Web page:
Today’s European Union is a powerful voice in support of peace and justice across the world. It is home to the world’s second most traded currency and is the world’s largest trading bloc. At the same time, it guarantees the rights of almost 450 million EU citizens.
The Maastricht Treaty, which created the European Union (EU), was signed in Maastricht on February 7, 1992, and it entered into force on November 1, 1993, after being ratified by the then 12 member states of the European Communities. The Intergovernmental Conferences (IGCs) on Political Union (PU) and Economic and Monetary Union (EMU) where the member states negotiated the amendments to the founding treaties took place against the turbulent geopolitical background of the fall of the Berlin Wall (1989), German unification, and the end of the Cold War.
The new treaty amended the Treaty Establishing the European Economic Community (EEC) and established the European Community (EC) as the first pillar of the Union. It also amended the Treaty Establishing the European Coal and Steel Community (ECSC) and the Treaty Establishing the European Atomic Energy Community (EAEC). It further added two pillars of intergovernmental cooperation, namely Common Foreign and Security Policy (CFSP) in a second pillar and Justice and Home Affairs (JHA) cooperation in a third pillar.
These changes were to transform European integration as Maastricht allowed the EU to develop important new policies to better serve and protect its citizens. It made the EU more effective, inclusive, transparent and accountable.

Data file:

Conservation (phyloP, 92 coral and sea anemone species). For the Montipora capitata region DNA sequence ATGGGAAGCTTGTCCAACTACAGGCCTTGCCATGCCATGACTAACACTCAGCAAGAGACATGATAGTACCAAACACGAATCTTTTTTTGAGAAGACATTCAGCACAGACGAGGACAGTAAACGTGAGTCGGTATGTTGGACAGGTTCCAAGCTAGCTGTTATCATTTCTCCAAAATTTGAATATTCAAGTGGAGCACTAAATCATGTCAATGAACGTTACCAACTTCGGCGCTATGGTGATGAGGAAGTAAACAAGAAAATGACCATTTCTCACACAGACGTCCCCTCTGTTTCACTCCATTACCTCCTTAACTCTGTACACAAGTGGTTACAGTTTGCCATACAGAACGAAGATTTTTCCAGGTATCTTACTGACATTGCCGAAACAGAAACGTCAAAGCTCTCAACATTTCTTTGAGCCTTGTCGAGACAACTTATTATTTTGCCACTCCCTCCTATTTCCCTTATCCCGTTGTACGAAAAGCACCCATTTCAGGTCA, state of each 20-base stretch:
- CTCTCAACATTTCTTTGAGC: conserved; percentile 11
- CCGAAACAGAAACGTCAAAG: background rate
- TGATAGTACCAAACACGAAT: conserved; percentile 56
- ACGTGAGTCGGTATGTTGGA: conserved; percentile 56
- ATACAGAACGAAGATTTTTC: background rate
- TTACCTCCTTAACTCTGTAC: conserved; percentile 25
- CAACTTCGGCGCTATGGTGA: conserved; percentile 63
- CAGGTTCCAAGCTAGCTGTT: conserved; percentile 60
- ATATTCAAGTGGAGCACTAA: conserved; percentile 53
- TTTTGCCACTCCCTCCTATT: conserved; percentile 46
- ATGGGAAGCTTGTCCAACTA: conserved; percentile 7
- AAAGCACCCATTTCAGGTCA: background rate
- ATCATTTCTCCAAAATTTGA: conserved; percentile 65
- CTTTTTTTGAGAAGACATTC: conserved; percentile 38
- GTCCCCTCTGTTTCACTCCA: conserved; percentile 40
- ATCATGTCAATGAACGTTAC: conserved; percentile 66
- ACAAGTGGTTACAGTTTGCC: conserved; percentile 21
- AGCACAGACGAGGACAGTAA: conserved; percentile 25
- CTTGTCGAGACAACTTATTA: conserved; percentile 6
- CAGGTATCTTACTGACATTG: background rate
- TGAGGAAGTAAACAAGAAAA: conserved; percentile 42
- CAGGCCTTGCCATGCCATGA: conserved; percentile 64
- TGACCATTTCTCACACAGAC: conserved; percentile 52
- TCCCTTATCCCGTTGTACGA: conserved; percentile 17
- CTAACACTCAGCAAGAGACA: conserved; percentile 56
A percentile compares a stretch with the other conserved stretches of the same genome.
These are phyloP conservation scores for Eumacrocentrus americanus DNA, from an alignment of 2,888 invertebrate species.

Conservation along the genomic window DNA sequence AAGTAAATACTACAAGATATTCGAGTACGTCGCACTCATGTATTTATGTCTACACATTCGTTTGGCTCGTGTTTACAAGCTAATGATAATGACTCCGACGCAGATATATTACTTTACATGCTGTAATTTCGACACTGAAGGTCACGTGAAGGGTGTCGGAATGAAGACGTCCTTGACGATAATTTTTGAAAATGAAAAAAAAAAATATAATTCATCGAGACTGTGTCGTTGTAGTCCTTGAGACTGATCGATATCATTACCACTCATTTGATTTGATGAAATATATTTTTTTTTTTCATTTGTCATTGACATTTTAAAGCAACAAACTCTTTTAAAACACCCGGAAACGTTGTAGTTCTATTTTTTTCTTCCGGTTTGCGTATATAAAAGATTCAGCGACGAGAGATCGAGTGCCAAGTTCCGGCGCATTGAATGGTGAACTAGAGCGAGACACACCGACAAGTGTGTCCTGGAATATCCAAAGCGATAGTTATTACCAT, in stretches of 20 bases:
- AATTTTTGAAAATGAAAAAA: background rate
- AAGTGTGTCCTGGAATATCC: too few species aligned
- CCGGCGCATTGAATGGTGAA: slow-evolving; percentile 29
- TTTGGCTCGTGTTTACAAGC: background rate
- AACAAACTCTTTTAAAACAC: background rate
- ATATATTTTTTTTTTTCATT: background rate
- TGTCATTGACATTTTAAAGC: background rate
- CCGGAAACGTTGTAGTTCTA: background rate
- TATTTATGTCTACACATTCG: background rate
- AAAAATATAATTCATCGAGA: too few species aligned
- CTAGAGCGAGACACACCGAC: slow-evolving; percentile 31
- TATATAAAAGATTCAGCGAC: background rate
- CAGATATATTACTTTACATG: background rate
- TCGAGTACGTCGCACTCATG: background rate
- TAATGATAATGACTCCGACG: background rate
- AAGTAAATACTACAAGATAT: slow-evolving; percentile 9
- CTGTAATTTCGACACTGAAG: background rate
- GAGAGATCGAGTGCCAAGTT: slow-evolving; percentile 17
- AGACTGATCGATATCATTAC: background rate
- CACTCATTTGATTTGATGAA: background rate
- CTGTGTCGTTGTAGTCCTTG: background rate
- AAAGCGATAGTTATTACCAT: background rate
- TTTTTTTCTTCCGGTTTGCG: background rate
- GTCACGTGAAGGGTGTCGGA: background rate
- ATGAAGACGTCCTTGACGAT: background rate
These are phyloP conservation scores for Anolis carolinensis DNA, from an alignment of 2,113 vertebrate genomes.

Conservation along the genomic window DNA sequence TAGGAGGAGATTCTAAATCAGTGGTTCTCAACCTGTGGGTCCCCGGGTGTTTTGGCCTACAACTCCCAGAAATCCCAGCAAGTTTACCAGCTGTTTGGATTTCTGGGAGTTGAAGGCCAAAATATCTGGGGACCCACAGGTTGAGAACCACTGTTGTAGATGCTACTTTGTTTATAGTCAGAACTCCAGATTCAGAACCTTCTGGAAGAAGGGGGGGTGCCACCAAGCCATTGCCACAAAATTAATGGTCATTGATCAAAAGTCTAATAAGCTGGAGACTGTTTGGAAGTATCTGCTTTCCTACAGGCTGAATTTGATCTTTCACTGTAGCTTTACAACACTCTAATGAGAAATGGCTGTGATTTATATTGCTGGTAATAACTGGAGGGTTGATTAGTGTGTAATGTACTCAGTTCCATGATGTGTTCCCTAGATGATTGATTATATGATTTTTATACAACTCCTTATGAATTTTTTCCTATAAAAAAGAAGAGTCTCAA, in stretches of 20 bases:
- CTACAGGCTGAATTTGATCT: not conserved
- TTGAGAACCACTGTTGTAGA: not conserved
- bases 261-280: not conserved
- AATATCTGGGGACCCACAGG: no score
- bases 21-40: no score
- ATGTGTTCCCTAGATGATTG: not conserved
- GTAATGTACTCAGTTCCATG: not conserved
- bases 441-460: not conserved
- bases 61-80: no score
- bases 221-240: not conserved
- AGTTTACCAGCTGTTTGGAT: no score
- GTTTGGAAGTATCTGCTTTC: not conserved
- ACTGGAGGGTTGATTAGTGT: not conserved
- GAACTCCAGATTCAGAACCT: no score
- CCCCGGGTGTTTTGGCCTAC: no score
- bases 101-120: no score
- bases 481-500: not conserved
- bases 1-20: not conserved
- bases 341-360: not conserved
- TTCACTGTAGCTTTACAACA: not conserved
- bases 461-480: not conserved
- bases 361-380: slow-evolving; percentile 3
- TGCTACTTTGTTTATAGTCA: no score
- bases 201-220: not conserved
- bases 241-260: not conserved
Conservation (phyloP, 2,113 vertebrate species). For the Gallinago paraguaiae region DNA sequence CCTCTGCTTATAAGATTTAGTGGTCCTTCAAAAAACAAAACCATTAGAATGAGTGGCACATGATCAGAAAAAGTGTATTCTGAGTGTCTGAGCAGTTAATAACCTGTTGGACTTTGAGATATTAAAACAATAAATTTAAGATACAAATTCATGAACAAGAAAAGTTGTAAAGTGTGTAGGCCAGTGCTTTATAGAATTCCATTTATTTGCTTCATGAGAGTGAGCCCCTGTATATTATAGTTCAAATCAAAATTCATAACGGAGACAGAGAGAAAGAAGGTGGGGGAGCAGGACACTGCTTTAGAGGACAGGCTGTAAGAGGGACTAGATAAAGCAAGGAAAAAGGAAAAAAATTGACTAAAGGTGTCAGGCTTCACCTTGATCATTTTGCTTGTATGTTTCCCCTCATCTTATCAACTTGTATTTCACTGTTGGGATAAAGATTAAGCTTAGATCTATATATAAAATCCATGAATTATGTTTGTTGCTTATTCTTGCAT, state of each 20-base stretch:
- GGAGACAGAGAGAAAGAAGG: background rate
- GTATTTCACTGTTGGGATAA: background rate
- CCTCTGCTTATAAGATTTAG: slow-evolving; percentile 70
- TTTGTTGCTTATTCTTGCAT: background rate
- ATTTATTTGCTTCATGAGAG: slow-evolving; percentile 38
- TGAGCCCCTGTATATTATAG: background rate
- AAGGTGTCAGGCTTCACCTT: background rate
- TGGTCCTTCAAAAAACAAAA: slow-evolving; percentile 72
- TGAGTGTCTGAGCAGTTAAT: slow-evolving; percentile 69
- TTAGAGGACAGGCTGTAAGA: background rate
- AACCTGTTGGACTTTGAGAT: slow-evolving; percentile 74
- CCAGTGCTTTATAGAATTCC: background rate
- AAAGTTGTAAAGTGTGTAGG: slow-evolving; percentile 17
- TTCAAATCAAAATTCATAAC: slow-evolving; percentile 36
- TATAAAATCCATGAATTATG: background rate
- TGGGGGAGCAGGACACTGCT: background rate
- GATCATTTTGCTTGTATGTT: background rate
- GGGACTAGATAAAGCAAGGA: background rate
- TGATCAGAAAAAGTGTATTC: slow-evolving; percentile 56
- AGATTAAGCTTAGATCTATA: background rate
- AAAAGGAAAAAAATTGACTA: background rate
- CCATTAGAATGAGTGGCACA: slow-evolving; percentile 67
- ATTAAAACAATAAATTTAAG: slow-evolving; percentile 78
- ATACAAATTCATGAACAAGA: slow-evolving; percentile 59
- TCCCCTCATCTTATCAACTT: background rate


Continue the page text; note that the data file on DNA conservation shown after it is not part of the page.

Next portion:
The signing of the treaty was a historic moment in the process of European unification: while economic interests originally determined the central core of the Union, the EU Treaty provided the basis for the European Community to develop into a political union. Members committed themselves not only to economic collaboration but to close political cooperation as well.
In addition, the EU member states laid the foundations for the common European currency. The euro was introduced in January 2002 and has since facilitated exchange between EU countries. There are no currency exchange charges, and prices can be compared directly across Europe. 19 of the 27 EU member states now make up the Eurozone.
According to europarl.europa.eu & bundesregierung.de